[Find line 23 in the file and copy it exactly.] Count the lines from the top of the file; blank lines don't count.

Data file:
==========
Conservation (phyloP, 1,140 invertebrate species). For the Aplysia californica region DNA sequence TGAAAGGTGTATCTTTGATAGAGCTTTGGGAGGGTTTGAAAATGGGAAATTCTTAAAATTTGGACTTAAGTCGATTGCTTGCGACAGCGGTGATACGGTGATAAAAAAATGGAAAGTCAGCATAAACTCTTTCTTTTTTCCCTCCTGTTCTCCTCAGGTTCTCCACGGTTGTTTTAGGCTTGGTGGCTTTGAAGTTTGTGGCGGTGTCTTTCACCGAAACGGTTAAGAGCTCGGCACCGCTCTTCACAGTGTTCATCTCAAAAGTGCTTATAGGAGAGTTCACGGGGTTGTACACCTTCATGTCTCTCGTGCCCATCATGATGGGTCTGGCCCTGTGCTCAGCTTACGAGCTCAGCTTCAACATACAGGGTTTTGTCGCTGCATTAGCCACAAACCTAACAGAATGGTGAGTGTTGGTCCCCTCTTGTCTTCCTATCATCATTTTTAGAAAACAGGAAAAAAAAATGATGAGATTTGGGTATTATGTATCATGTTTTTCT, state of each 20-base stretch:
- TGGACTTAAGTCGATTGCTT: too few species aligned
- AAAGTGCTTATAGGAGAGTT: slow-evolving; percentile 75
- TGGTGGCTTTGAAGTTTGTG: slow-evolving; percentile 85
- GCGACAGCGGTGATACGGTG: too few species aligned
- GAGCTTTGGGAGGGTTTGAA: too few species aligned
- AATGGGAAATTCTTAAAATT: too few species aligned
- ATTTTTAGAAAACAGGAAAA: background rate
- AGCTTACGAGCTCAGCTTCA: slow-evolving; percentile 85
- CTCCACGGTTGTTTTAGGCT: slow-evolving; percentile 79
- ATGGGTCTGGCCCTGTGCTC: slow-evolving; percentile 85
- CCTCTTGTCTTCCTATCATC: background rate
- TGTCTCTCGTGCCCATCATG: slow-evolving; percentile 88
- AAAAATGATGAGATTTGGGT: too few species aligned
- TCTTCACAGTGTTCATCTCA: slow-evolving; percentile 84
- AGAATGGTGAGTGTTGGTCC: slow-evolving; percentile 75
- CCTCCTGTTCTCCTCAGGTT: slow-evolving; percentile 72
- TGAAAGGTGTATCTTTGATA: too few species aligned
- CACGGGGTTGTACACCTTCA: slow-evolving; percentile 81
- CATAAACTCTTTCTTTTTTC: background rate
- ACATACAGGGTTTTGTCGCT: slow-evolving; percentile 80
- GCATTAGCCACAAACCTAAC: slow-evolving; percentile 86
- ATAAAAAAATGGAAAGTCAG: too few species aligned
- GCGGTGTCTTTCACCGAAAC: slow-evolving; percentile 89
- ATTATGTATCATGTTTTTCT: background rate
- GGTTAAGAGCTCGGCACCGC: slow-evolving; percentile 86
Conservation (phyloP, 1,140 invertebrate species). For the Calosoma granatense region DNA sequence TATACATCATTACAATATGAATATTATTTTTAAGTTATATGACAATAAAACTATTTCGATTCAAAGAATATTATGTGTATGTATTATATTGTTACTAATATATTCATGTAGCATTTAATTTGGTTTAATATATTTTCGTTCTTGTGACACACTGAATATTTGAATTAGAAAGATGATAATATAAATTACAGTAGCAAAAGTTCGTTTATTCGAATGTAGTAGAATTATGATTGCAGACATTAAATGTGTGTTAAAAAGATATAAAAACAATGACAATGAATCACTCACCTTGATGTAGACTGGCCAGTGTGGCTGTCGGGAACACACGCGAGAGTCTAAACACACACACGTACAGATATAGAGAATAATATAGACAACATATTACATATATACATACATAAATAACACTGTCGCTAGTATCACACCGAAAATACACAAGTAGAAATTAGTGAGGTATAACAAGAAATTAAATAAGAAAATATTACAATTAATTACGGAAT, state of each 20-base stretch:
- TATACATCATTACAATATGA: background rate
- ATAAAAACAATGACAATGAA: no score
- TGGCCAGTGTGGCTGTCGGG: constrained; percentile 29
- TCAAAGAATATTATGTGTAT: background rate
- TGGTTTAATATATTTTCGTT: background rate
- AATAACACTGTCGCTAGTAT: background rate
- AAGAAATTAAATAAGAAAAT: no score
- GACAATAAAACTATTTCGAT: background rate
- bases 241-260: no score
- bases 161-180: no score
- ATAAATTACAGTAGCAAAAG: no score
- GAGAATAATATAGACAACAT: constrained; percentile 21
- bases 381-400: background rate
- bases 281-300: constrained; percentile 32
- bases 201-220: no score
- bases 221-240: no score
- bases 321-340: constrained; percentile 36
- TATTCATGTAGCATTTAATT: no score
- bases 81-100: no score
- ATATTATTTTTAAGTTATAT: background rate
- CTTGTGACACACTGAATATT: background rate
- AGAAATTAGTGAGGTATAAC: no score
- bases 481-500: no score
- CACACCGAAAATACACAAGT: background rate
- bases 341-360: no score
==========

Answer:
- ATAAAAAAATGGAAAGTCAG: too few species aligned